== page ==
Microsoft is releasing the Consumer Preview of Windows 8 today, a highly anticipated software release from the company that marks the introduction of a full touch interface for Windows. The software giant has attempted to bring touch functionality to Windows over a number of years, but Windows 8 goes a huge step further by introducing a separate environment for new applications, designed with touch and Metro style in mind, to the masses of Windows users.
UI changes and Start Button removal
The new Metro experience starts instantly with Windows 8. As we saw in the Developer Preview, a lock screen introduces Windows 8 users to the live tiles and touch friendly world of the new Start Screen. Microsoft has made a number of tweaks to this screen for the Consumer Preview, including the introduction of a Semantic Zoom interface that allows tablet and touch users to organize and group their Windows Store applications.
Perhaps the biggest change in the Consumer Preview, at least visually, is the removal of the Start button orb in the desktop mode. Microsoft's bold move means the typical Start button interaction point for Windows users has been moved to the Charms bar for Windows 8. Touch users can swipe from the edges of a screen to activate the charms that include the new Windows 8 logo; the logo animates with a subtle flash of light and what we would describe as a pulse, adding life to the charms bar. It also picks up accent colors from the theme used across Windows 8. These themes, updated in the Consumer Preview, include the option to add a selection of shape-based wallpapers to the Start Screen and pick from a number of predefined colors. The selection is clearly limited but sufficient, and Microsoft has made a choice here to ensure live tiles on the Start Screen look and feel consistent regardless of theme colors.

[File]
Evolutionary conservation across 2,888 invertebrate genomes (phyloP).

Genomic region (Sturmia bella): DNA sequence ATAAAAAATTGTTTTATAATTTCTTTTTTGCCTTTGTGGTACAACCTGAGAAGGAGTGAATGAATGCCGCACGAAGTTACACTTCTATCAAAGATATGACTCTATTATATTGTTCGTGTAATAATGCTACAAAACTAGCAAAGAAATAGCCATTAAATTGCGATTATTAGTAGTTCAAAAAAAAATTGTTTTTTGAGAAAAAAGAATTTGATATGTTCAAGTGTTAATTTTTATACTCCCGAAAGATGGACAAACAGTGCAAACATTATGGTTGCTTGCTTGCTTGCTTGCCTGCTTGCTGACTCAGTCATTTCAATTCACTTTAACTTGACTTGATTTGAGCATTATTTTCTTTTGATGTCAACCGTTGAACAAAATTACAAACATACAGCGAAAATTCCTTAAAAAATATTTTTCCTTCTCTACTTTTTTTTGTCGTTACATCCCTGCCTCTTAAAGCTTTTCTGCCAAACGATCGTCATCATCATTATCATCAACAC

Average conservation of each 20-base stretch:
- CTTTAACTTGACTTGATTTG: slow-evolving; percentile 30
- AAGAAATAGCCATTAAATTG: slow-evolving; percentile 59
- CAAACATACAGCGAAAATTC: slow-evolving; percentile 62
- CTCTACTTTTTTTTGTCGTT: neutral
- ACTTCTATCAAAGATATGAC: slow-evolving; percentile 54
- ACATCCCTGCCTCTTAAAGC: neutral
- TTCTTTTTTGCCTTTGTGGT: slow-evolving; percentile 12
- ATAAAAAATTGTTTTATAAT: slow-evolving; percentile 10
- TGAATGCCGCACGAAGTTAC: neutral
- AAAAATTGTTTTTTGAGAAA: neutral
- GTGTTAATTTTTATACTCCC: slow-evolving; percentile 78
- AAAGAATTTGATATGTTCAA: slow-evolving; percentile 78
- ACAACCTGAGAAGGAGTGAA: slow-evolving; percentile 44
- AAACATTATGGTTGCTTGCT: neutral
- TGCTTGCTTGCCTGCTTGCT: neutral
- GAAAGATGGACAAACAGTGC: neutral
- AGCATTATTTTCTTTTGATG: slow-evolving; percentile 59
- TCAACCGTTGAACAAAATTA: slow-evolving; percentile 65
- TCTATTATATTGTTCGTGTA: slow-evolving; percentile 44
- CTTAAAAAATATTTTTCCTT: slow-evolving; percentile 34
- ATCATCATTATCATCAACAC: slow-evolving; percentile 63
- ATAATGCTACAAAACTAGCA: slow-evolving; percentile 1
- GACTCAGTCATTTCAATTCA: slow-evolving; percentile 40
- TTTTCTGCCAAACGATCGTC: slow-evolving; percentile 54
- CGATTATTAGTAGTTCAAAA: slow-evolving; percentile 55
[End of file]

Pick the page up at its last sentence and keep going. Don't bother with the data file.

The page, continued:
The orb's replacement is a lot more fitting for the company's new operating system. A number of new gestures, for touch and keyboard / mouse, will activate various controls in Windows 8, but one of the new features is a preview-like task switcher. Activated from the lower left or top left of the screen, it allows Windows 8 users to switch through recently opened applications.
The Start button still exists and is available in the charms bar on the right hand side, providing access to the Start Screen. The button animates as it comes into view with what appears to be a flash of light over the Metro style logo. Although there is no Start button orb in the lower left on desktop mode, the functionality is fairly redundant thanks to the new Start Screen interface. It is a big break from Windows 95 though — an operating system that first introduced the Start menu and button — and one that signifies just how much change Windows 8 brings.
Gestures rule the Windows 8 interface
Microsoft has overhauled its gestures in Windows 8 Consumer Preview. A lot of work has been focused on ensuring the relevant mouse and keyboard equivalent of touch gestures work better than the company’s Developer Preview build. There are seven key gestures in the new OS:
System commands and previously used apps: Swiping from the right of the screen using touch will reveal the charms bar with access to system commands. A swipe to the left will bring up the previously used applications. The mouse equivalent is activated by pointing to the lower-right corner of the screen, and keyboard users can use Windows logo + C to open the charms bar.
App commands and swipe to close: swiping from the bottom edge of a screen towards the top will reveal the app bar for Metro style apps, and swiping from the top down allows you to close the app. Mouse users can right click to access app commands and drag apps to the lower edge to close them. Keyboard users can use Windows logo + Z to open the app bar.
Press and hold to learn: Microsoft is surfacing detailed information in Metro apps by using a press and hold gesture. In some cases this will bring up a menu, but the majority of times it will let Windows 8 users surface information without committing to an action. Mouse users can point to an item to see more options, and keyboard users can use the context menu key.